The centrepieces of the show are monumental biotechnical installations, scented portraits of trees and experiments with historic pigments by the artists Agnes Meyer-Brandis, Adam Brown and Thomas Feuerstein. Feuerstein’s work on systems of classification also features in the EPO art collection and a visit to his studio can be found in the film Exploring Art at the EPO.
By foregrounding the complex tensions between art, nature and science, the exhibition in Munich’s Muffathalle provides food for thought on climate action. The artists deep dive into the ambivalent symbolism of the colour "green", with all its contradictions and paradoxes.
Could it be that the notion of "green" is so important to us since it has become the locus of shifts between the natural and the artificial, the healthy and the toxic, the hoped for and the lost?
The work of Jeppe Hein, who is represented in the EPO's art collection with the fountain "Blomsten" (2004), can now be seen at the Lenbachhaus, Munich: his interactive water installation "Action in Space / Space in Action" invites visitors to approach and enter a circular "water pavilion", so that they can experience it as a space or site of playfulness.
Works by Alicja Kwade can currently be seen in the exhibition "A secret show for a secret person in Ireland" at Kunstraum Konrad in Lower Austria. The show deals with the question of how "real" what we see, hear and perceive actually is. In "Stand by", part of the EPO's art collection, the artist delves deep into the substance of things, exploring related questions of visibility and invisibility, as well as the received values associated with such questions.
The Danish artist Olafur Eliasson has been exploring questions of perception, movement and bodily experience for over 25 years. He is represented in the EPO art collection by the artwork "Pedestrian vibes study" (2005, photoengraving, paper). The work's abstract forms represent traces of Eliasson's own movements to different styles of music.
His latest work can currently be seen in the exhibition "Life" at the Swiss art museum Fondation Beyeler. And there's a surprise: the artist has had the gallery's rooms flooded with water. The windowpanes of the museumas well as the artworks normally displayed inside, including those by van Gogh, Monet and Picasso, have been removed and the water from the adjacent pond channelled into the exhibition space. The show can be visited day and night; visitors can stroll through the green aquatic environment on a footbridge and marvel at the water lilies and other plants. Eliasson opens up the museum to nature and people. Blurring the boundaries between museum and artwork, he offers an opportunity to slow down.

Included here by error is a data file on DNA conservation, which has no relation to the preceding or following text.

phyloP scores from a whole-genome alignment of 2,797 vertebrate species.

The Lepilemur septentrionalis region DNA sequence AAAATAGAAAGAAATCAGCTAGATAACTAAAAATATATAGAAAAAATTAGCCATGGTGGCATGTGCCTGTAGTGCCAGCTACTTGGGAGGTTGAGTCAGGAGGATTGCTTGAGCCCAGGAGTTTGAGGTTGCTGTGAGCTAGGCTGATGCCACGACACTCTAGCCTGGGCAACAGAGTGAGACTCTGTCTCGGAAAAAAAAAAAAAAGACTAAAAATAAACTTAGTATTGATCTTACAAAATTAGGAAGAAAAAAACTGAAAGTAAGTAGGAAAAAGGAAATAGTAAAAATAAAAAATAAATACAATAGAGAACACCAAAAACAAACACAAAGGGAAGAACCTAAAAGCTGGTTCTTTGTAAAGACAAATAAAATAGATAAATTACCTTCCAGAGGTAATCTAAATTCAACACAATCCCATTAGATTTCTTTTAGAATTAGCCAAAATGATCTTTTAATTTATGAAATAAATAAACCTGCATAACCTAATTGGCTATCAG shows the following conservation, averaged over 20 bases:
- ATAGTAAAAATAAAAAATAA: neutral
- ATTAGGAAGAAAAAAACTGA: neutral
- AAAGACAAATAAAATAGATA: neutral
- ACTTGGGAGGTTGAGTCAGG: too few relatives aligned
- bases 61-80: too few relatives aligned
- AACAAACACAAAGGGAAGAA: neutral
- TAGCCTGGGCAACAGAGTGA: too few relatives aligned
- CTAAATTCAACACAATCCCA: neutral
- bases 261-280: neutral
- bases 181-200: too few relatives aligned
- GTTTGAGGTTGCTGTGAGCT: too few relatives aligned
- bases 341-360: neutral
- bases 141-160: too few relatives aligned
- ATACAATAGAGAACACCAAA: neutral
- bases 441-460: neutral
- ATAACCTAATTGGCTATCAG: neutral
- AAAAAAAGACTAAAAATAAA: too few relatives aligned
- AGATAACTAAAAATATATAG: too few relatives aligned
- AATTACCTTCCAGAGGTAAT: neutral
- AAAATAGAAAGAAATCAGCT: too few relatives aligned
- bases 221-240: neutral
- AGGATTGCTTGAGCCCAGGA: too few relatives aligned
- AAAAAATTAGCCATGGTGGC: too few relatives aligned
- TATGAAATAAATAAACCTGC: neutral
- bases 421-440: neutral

Two artists represented in the EPO art collection, Roman Signer and Alicja Kwade, currently have works displayed in the exhibition "Moment.Monument" at the Kunst Museum Winterthur. The Swiss installation and conceptual artist Roman Signer has exhibited works at Documenta in Kassel as well as the Venice Biennale. With "Paddle" (2009, wood, metal), which is part of the EPO collection, Signer creates an expansive installation about the passage of time in space. The temporal dimension of his work becomes a metaphor for change and development. In Alicja Kwade's work entitled "Stand by" (2002, C-print), the artist uses technical devices on stand-by mode to explore the notion of switching between visibility and invisibility, as well as different theories of knowledge.
The exhibition at Museum Winterthur engages with aspects of contemporary sculpture and addresses the question of whether a sculpture serves as a permanent monument or focuses on the moment. Especially since the 1960s, artists have been creating sculptures that break with the traditional understanding of the work of art as a permanent monument, in favour of processual approaches. In this realm between permanence and transience, artists such as Roman Signer and Alicja Kwade are concerned with strategies of narrative and memory that open art to the world.
A work on loan from the EPO's art collection was featured in an exhibition at the Center for Art and Media (ZKM) in Karlsruhe, Germany from 9 February to 26 March 2019. The exhibition - a large retrospective of the German artist Dieter Jung - presented Jung's holokinetic mobile from the Office's collection prominently in the foyer of the ZKM.
The winner of the competition on art in architecture, organised by the Federal Office for Building and Regional Planning, is Roland Fuhrmann, European Patent Office Berlin, canteen.
Katharina Grosse: "It Wasn't Us" (14 June 2020 to 10 January 2021), Hamburger Bahnhof - Museum für Gegenwart, Invalidenstraße 50-51, 10557 Berlin
Thomas Ruff: "Thomas Ruff" (9 May to 16 August 2020), Kunstsammlung NRW, K21, Ständehausstraße 1, 40217 Düsseldorf, DE